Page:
Stunning reversal for Andy Murray

LONDON -- One by one, as the weekend drew to a close, the tennis courts around the grounds quieted. There would be other matches to be played, but all that was left in the imagination was the unfinished business of the men's final, the unfinished business that ended with tears a year ago.

All around Andy Murray, who is now the 2013 Wimbledon men's singles champion, are the scars of competition as well as its carrion. There is, in each and every locker room of every tournament he enters, living reminders of the bitterness of losing.

Among those is Ivan Lendl, who played Wimbledon 14 times -- oftentimes dedicating full years of his career with the singular goal of winning at the expense of every other tournament -- but never won it.

For the past several years, Murray carried the same scars. After reaching the quarterfinals for the first time in a major at Wimbledon in 2008, Murray would reach at least the quarters in 12 of 16 majors without winning. There was always the crushing weight of Wimbledon and the identity crises that came with the mention of Fred Perry and all that British tennis players hadn't done here, which began to translate to all that Murray hadn't done here.

But Murray engineered a stunning reversal, applying a healing balm that over the past nine months has redefined a career.

In the end, he destroyed Novak Djokovic in Sunday's final. It wasn't a destruction in the Marion Bartoli-Sabine Lisicki sense, but more in the creating of his own mandate that Djokovic isn't the only one on the tour who can break the will of an opponent through patience, persistence, fitness and will.

Murray confirmed an iron will of his own, and in the process revealed another truth: In the time of an aging Roger Federer and an injury-challenged Rafael Nadal, Djokovic does not stand on the top podium alone. He has company that isn't going anywhere.

With Murray, the narrative, in many ways, had always been false, even though because of the mounting pressures, it became very real. Like his friend LeBron James, Murray was always too good, too talented, too driven and too close not to eventually win a championship. He was not known to waste his ability through lack of practice or stubbornness. His physically grinding, exhausting style of play always made him an injury risk, but he has been generally healthy. Murray was always willing to fight and learn and accept that he needed help, adding Lendl to his championship quest.

Yet the end result had always been the same: Someone else slightly more talented (Federer, Nadal), slightly tougher when it counted (Djokovic), slightly hotter (Juan Martin del Potro) or slightly luckier was the one holding the trophy.

Over time, the truths of Murray's gifts and attributes nevertheless remained true. They never had lost their potency, but without the championships, they fell deep down into the private space of the psyche where the demons live.

With Murray, the flaws were obvious: the outward negativity, the scowling and lashing out. The way, like in his semifinal against Nadal at the US Open in 2011, he was in the match on the scoreboard but the raging in his head destroyed him nearly as much as did Nadal, using up critical gallons of concentration in the wrong direction at the wrong times.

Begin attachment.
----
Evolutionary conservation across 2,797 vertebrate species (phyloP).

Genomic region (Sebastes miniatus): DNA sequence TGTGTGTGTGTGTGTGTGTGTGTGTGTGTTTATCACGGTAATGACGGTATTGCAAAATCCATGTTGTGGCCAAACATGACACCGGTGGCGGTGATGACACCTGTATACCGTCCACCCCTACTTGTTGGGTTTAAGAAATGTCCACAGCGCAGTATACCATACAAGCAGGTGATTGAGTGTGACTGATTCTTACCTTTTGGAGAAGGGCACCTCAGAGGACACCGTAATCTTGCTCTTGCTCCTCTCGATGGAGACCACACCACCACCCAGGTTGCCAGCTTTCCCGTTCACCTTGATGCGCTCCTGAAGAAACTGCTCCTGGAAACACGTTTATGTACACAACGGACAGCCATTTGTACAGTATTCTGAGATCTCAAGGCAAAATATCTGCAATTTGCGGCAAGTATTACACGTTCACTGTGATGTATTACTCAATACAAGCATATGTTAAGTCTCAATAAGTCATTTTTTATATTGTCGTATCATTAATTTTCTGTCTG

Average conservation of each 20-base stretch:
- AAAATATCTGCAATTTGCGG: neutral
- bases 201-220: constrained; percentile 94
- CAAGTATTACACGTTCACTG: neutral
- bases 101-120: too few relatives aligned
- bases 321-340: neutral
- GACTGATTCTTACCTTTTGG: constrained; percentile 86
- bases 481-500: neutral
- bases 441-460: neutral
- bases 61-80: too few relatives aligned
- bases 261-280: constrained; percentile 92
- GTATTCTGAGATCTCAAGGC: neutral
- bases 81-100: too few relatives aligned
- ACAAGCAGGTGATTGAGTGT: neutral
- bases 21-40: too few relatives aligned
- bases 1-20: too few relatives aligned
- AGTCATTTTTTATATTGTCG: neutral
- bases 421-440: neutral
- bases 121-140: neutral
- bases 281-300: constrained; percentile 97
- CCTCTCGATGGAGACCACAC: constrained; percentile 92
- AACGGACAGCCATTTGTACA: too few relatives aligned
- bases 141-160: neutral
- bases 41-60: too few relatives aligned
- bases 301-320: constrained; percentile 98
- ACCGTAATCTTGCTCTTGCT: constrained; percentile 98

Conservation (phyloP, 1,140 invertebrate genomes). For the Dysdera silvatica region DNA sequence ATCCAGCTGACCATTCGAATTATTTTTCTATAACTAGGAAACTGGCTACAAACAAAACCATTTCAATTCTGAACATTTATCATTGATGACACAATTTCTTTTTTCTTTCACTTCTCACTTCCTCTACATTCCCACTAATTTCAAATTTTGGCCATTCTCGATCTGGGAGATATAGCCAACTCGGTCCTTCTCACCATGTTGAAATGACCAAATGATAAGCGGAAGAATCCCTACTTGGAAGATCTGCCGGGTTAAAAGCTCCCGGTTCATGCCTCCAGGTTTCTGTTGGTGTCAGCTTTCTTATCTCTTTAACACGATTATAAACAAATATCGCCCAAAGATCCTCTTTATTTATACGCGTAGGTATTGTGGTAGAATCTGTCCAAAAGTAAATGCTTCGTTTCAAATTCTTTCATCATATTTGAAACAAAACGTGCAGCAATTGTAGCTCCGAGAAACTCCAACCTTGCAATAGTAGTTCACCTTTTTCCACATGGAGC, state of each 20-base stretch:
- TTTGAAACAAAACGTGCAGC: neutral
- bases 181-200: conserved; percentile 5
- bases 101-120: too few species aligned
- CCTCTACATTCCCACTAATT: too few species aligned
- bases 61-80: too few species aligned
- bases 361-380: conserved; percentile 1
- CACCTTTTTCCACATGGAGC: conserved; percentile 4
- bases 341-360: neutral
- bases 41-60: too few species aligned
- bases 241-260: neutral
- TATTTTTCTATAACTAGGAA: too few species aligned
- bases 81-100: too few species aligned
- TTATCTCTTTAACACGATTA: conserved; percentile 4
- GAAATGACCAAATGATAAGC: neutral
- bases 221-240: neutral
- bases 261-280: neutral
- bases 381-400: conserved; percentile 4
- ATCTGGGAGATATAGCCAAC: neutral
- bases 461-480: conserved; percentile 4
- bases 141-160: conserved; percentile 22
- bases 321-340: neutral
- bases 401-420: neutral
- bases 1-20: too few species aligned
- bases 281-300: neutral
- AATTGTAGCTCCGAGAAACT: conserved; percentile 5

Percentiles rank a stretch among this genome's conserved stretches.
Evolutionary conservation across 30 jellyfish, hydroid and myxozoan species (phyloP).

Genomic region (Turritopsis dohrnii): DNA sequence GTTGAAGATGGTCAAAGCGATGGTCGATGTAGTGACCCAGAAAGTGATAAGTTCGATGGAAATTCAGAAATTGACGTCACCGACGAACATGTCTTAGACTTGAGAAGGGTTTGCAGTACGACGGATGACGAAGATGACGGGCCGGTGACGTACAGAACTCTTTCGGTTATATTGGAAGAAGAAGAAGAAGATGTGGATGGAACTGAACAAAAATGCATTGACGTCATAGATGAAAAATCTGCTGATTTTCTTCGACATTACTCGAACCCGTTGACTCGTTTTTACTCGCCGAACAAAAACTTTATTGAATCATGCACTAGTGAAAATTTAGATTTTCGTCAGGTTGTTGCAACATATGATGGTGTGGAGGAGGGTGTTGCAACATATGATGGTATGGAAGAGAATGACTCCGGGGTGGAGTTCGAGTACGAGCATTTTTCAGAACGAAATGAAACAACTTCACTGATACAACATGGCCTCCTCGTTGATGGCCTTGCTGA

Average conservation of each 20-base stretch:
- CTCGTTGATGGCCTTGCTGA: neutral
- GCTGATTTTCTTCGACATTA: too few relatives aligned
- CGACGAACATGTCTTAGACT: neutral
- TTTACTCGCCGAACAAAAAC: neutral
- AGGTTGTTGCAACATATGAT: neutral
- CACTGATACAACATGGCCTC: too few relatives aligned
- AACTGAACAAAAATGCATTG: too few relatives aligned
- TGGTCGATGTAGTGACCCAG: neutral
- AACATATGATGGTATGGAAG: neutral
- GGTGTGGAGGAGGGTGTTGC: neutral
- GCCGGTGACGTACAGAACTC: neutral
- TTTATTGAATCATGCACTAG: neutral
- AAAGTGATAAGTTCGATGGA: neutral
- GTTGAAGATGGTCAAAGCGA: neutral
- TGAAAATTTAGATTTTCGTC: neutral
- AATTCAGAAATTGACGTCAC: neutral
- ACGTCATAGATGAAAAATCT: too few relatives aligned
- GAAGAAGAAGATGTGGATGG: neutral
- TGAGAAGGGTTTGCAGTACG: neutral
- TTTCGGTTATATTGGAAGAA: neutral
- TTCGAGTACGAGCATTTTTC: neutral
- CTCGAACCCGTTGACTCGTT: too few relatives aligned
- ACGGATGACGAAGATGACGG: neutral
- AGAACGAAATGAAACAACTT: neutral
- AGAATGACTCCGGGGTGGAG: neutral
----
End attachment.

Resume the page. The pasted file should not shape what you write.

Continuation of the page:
When Murray lost the 4-hour, 50-minute semifinal match to Djokovic in the Australian Open four and a half months later, it was because Djokovic was more fit, tougher mentally, unwilling to cave in on himself when he needed to be his biggest advocate.

On Sunday, as Murray closed in on his second Grand Slam title, a theme repeated itself in the second and third sets: Murray left the demons far in the rearview mirror. It was the culmination of a remarkable realization that his willingness to fight and persevere on a tennis court is every bit as equal to that of Djokovic.

There was the running forehand off the Djokovic volley at 4-4 in the third set that gave him two break points for a chance to serve for the match. There was the 4-1 deficit in the second set that he erased by winning six of the next seven games. There was the constant pressure he put on Djokovic's serve from the beginning of the match. Murray was running to the finish line before the match even began.

These results were the residue of victory, the payoff of success. Belief wanes without victory, for there are great champions, such as Lendl, who did everything right and did not win. If last year's Wimbledon final was a coronation of the mighty Federer, Murray's tears in defeat provided the springboard that redefined a career.

Meanwhile, a strange thing has happened to Djokovic, who since 2012 has the same number of major titles as Nadal and Murray. For all of Djokovic's legendary resolve, all of it deserved, he has proved that he is human, just a man, after all. Djokovic's results in the past two majors, combined with Murray's steely rise, have made for a terrific narrative as the hard-court season nears, for these two will meet again and again.

In his past two majors, a fatal lapse in focus cost Djokovic his fortune. In the fifth set of his semifinal at Roland Garros against Nadal, Djokovic grew preoccupied -- at the worst possible time -- about the dryness of the court. That cost him a break and the match, 9-7 in the fifth. On Sunday, Djokovic couldn't stay grounded enough to withstand a driven Murray.

Such details are significant, less for what they mean to Djokovic but more a contrast to Murray, who throughout this final played with the kind of deep concentration that was once thought to be beyond him. Djokovic fumed at chair umpire Mohamed Lahyani as the championship was slipping away. When he would regain himself and attack Murray, it was Murray who withstood every charge, breaking back immediately in the second set.

It was the kind of toughness that was the final missing piece to a career.

Victory unearthed it.